Despite their seemingly aimless and destructive nature, fires are ultimately delicate and made up of three vital elements – oxygen, heat and fuel. These three elements make up the “triangle” that’s vital to a making a fire – taking any one of these away makes the fire goes out.
The impact of cyberattack is similarly made up of three co-existing elements. It’s simplistic to solely view cybercrime as a sport where hackers are the only players. The fact is, those on the receiving end of a cyberattack are affected emotionally, commercially and technically.
This rings particularly true with the security of digital assets likes images. Online images hold a unique value that content owners may not even be aware of. From the emotional trauma of deeply personal images being leaked – to the financial hit of ecommerce images being misused to sell counterfeit goods – it’s high time we started viewing the impact of cybercrime for its truly multifaceted nature.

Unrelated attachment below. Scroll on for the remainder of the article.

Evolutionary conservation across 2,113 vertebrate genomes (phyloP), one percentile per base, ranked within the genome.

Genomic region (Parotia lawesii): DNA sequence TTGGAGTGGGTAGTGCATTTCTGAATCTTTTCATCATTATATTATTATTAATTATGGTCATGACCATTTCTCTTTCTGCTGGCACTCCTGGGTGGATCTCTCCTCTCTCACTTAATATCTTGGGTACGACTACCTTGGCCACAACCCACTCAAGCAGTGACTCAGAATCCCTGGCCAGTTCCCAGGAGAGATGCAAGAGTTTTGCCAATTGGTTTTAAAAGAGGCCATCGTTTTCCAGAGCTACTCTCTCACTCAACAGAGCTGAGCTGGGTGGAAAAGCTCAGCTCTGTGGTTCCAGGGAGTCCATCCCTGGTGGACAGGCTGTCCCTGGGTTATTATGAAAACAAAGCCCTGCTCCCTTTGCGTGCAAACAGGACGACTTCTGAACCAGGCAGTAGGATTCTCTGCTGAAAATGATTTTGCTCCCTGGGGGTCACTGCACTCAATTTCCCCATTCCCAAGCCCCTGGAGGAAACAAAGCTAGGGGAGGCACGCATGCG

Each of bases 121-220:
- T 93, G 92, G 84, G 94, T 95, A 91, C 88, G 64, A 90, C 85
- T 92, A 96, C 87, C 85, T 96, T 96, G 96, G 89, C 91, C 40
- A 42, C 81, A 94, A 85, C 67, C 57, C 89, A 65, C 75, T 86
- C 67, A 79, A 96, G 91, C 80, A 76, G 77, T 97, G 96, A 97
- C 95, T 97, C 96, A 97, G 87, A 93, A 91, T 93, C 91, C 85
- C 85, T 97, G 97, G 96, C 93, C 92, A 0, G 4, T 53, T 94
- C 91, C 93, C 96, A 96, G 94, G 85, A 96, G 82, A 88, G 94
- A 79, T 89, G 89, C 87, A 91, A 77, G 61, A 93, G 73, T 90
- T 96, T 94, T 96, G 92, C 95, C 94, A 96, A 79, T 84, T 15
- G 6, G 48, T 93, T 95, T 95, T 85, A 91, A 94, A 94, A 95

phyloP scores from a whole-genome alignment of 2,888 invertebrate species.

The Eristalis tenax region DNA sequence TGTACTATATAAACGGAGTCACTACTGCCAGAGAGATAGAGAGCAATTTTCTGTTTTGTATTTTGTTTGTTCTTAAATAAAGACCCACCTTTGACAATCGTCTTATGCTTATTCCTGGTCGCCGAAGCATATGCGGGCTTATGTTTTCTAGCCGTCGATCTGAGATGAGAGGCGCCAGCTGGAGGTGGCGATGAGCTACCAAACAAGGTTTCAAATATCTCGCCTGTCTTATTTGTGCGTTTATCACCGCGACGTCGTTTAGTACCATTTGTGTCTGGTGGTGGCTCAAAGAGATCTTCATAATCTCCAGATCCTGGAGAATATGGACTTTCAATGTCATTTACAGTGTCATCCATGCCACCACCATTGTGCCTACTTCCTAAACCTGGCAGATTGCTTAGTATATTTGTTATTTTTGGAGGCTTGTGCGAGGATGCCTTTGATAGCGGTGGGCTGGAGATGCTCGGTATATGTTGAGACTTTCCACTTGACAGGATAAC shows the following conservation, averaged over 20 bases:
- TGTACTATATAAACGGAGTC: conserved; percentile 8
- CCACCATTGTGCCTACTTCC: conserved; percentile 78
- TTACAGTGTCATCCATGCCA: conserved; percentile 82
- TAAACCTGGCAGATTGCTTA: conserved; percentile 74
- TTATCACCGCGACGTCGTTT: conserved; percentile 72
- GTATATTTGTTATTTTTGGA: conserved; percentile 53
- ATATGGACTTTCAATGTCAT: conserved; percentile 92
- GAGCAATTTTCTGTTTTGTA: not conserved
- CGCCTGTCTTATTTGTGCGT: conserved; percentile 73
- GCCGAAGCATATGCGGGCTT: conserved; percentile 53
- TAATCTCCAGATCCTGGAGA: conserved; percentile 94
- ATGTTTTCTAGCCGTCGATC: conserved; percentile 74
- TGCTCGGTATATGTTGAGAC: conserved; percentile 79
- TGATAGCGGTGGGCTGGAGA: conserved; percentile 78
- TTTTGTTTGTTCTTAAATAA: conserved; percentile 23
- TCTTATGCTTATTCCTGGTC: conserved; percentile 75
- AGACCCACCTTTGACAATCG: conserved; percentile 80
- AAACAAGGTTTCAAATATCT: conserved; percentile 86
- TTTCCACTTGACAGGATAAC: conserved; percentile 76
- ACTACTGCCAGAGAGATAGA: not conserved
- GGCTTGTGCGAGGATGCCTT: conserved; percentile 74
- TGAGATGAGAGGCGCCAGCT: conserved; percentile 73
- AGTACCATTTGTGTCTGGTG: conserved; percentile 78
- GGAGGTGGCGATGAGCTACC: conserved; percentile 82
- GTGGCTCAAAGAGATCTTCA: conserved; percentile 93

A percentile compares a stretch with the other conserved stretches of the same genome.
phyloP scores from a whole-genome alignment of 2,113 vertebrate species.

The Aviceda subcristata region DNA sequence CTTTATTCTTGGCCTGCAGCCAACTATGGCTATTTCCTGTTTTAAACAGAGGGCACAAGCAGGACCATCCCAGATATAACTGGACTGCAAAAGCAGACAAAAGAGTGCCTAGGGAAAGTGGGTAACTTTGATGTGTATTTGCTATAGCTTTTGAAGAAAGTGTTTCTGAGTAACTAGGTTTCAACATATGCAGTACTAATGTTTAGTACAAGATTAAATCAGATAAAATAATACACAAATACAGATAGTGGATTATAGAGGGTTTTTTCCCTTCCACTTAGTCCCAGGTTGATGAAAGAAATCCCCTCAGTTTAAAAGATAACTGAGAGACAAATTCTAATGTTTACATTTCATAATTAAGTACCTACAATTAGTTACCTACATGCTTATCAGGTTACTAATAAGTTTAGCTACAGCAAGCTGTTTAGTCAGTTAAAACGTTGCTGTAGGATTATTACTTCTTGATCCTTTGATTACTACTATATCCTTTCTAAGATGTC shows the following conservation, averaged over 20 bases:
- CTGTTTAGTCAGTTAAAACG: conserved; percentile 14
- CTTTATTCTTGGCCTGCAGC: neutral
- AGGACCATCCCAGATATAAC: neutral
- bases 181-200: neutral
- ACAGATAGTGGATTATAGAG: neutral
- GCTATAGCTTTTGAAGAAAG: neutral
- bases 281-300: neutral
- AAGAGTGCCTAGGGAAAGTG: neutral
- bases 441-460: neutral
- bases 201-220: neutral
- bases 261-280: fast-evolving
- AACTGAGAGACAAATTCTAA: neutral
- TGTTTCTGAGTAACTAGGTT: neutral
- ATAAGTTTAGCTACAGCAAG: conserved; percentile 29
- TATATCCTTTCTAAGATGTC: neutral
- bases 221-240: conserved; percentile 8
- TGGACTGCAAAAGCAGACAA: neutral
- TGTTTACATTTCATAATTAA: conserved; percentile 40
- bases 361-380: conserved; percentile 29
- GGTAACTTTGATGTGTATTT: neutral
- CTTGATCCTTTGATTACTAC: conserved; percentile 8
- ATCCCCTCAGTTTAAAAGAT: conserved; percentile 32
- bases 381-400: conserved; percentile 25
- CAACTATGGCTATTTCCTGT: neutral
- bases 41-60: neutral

A good proportion of cyberattacks stem from IT vulnerabilities and technical weaknesses. A survey released this year by security company Tripwirefound one in three (34%) European organisations had been breached as a result of an unpatched vulnerability.
This isn’t to say that businesses aren’t taking technical vulnerabilities seriously.Research from Cybersecurity Venturesestimates that over $1 trillion will be spent on cybersecurity products and services between 2017 and 2021.